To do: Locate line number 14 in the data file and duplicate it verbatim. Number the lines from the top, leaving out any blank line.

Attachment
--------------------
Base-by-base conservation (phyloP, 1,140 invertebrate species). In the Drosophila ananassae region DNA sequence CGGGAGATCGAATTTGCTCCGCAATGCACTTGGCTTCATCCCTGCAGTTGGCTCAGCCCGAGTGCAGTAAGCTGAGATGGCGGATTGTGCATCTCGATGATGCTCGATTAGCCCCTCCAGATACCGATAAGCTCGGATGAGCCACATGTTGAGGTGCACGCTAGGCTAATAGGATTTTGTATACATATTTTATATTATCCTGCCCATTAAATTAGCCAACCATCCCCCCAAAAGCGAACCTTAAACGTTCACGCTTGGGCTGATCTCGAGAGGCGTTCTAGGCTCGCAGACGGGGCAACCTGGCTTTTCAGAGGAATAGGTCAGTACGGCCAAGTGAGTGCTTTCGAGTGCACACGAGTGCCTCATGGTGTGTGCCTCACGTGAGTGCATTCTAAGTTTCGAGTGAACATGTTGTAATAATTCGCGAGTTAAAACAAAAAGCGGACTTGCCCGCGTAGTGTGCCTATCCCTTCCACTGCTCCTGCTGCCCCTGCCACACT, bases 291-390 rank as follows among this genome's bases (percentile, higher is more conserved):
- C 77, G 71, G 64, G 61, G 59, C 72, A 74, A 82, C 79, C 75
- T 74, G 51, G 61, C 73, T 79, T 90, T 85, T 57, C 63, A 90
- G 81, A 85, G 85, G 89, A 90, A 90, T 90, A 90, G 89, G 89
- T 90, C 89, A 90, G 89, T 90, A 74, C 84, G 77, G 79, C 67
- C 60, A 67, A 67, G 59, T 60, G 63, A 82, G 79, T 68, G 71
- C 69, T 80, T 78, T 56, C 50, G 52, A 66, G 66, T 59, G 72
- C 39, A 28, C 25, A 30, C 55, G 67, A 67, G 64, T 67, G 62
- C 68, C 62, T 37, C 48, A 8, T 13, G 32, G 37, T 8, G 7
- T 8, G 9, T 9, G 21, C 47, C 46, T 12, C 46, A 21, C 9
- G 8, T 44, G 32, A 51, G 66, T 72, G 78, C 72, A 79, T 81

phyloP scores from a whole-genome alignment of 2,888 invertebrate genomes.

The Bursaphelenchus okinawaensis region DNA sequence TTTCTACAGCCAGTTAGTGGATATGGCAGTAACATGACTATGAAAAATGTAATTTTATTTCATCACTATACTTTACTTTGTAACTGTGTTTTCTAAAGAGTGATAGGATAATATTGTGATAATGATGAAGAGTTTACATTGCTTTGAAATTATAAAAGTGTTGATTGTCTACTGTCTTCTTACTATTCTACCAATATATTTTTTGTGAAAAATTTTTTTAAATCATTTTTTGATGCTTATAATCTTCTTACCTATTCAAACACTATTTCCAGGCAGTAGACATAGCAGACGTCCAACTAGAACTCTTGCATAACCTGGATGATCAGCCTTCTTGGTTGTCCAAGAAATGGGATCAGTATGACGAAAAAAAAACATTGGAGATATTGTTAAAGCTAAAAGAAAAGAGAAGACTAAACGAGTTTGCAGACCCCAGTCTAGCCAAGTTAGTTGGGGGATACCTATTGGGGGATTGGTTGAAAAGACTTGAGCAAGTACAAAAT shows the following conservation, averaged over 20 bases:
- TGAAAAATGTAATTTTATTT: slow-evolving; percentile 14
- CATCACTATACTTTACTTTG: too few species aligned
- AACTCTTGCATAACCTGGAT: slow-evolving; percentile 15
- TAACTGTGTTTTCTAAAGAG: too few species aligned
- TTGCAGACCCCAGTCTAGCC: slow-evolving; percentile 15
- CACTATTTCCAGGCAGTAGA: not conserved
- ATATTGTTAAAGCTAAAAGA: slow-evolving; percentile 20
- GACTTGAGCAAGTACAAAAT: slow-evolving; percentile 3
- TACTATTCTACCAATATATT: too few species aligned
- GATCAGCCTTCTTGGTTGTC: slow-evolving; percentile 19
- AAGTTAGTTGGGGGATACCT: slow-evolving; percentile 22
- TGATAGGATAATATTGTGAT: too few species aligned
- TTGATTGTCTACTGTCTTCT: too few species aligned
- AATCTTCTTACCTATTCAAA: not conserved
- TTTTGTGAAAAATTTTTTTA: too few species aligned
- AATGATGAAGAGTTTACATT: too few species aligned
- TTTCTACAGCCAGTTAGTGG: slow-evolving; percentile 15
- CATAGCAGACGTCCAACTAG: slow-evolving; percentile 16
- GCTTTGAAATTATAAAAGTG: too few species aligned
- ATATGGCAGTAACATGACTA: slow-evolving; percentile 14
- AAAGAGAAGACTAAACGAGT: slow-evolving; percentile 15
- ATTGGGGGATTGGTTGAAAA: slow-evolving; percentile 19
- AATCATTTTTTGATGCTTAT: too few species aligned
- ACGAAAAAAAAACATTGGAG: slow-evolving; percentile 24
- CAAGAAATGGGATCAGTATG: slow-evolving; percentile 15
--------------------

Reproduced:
- TGAAAAATGTAATTTTATTT: slow-evolving; percentile 14